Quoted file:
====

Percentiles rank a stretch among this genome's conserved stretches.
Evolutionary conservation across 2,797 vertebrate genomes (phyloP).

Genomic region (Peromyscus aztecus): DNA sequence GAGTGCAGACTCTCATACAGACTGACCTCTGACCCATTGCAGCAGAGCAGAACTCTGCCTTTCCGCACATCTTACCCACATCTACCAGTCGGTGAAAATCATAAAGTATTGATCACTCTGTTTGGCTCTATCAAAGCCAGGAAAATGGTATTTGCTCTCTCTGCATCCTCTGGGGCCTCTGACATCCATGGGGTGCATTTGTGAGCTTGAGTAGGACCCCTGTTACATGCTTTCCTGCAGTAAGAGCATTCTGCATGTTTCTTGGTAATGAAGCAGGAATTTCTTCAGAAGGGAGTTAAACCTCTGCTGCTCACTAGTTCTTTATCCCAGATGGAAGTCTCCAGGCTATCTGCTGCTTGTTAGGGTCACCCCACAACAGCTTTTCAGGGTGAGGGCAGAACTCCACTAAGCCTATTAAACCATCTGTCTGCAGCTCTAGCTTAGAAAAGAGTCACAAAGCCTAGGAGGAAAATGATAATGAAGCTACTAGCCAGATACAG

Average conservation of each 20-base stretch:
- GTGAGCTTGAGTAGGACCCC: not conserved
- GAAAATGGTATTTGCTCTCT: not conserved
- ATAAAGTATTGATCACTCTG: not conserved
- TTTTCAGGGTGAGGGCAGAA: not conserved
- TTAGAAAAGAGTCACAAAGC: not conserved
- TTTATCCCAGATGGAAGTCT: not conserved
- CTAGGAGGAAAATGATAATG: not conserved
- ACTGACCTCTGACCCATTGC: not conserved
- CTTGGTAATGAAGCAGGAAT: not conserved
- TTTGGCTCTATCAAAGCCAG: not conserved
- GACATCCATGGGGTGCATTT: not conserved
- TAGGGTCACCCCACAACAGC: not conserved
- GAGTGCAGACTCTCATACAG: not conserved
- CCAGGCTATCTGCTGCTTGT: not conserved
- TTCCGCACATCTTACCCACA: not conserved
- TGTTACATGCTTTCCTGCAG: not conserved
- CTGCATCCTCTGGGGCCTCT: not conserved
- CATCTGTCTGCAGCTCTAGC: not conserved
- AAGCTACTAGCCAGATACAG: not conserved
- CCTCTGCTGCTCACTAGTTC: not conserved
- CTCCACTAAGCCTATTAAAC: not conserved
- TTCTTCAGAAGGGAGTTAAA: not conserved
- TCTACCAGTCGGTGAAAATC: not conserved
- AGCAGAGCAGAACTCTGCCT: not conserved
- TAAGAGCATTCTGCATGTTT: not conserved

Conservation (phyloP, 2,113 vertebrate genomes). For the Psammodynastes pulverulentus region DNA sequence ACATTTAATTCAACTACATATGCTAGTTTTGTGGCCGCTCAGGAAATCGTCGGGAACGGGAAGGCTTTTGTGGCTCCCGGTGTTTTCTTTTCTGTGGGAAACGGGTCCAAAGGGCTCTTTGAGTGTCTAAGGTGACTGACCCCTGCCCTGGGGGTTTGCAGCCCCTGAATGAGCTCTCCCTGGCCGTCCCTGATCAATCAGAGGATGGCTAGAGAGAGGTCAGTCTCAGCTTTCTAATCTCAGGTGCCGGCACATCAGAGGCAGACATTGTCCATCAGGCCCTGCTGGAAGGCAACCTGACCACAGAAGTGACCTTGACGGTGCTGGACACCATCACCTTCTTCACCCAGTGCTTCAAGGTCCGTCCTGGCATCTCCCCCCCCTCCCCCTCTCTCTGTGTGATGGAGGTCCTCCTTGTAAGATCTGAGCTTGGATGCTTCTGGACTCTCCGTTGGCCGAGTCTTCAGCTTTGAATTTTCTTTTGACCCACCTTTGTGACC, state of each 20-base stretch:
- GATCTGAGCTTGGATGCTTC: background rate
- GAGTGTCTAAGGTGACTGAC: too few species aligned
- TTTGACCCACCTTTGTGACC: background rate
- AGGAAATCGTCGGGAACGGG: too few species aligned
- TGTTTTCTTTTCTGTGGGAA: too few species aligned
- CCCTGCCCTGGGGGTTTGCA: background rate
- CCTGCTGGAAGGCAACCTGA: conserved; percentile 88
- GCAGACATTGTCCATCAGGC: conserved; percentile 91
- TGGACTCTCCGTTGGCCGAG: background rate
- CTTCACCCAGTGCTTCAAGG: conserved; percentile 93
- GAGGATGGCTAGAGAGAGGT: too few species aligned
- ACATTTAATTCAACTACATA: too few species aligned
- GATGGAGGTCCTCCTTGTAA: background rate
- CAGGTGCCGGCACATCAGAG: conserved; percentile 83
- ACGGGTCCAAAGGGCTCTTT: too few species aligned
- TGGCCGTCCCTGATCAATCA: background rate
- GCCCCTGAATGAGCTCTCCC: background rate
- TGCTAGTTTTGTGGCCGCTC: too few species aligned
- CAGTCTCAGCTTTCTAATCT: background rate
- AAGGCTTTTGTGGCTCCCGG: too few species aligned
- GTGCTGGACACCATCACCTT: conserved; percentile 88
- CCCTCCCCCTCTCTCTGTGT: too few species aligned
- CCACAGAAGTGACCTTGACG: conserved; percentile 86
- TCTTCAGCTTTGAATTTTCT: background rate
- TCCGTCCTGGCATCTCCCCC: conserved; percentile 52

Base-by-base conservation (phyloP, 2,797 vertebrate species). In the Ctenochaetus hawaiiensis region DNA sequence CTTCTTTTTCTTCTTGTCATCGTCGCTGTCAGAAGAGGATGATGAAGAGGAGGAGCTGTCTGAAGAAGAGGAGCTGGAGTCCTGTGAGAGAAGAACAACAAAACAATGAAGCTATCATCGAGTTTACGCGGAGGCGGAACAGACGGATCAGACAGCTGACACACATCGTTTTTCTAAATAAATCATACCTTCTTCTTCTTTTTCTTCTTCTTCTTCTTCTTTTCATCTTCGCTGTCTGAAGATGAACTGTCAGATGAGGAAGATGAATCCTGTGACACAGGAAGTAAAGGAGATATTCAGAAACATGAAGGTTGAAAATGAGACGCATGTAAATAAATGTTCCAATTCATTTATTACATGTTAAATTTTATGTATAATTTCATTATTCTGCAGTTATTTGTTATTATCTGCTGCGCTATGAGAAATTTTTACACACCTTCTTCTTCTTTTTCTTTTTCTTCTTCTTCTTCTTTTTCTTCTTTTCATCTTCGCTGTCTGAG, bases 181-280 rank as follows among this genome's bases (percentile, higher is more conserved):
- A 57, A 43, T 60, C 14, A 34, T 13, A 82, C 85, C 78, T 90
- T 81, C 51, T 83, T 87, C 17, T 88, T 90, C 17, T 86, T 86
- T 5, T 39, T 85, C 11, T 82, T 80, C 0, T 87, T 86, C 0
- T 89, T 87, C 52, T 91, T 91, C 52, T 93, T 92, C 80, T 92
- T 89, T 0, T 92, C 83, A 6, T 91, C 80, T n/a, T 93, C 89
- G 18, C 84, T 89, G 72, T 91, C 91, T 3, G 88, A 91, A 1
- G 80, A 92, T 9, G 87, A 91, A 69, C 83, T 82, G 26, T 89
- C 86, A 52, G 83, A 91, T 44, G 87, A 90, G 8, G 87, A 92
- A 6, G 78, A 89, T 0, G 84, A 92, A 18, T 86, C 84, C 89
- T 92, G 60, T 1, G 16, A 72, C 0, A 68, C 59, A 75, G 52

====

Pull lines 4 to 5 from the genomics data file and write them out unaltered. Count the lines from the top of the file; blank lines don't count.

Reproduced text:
Average conservation of each 20-base stretch:
- GTGAGCTTGAGTAGGACCCC: not conserved